Calorie counts on menus apparently don’t help folks lose much weight. Buzz60’s Sean Dowling has more.
Calorie counts help curb diners’ appetites for less healthy options, but not by much.
The good news: Menu labels including calorie information were shown to reduce the amount people ate. Now, for the bad news: Calorie counts on restaurant menus would, on average, cause a consumer to lose just 1 pound over the span of 3 years, according to a new working paper distributed by the National Bureau of Economic Research, a research organization in Cambridge, Mass.
Calorie counting only reduced the calorie intake by 44.9 calories per meal, or just 3%. What’s more, while diners consumed fewer calories during the appetizer and entrée courses when they had calorie counts, there was no statistically significant difference in the calories consumed with drinks or dessert.
“Noting that calorie reductions on the order of 6 percent at chain restaurants would yield only modest decreases in body weight, the researchers suggest that the direct effect of calorie posting on U.S. obesity may be small. The most meaningful effect of the calorie posting law may be its long-run impact on menu choices, as restaurants will have an economic incentive to offer low-calorie options. The new policy may also benefit public health as consumers grow accustomed to counting calories and choose or demand healthier foods.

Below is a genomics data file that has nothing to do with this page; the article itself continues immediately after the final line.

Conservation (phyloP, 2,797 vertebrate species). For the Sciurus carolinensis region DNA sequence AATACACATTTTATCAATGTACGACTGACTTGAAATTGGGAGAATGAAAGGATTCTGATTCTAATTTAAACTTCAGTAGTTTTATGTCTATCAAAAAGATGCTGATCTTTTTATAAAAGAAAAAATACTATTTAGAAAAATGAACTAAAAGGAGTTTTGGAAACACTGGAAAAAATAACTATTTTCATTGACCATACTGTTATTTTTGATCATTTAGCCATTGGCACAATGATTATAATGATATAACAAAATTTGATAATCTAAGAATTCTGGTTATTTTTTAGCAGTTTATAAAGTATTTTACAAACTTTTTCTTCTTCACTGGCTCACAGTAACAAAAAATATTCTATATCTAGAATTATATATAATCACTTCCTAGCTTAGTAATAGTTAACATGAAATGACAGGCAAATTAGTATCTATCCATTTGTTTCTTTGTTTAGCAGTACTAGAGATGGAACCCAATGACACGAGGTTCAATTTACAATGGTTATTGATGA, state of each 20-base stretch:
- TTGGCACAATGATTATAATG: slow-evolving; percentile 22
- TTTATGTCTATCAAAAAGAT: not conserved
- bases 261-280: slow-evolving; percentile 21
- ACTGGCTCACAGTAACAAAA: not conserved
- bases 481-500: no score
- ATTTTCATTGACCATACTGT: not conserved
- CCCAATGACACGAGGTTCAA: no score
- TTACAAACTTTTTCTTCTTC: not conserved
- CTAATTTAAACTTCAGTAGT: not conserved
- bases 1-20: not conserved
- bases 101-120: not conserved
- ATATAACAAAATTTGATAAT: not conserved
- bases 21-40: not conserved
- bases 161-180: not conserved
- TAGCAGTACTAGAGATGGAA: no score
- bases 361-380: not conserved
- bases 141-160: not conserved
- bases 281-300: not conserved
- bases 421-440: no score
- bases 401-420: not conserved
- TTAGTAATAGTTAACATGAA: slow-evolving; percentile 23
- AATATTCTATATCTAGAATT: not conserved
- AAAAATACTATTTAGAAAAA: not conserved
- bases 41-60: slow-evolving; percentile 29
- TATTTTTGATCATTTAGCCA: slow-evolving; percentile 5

The study also explores how calorie posting affected corporate profits. The authors find that it did not cause any significant change in Starbucks overall revenue. At Starbucks stores located within 100 meters of a Dunkin Donuts store, revenue actually increased by 3 percent suggesting that calorie posting may have caused some consumers to substitute away from Dunkin Donuts toward Starbucks.”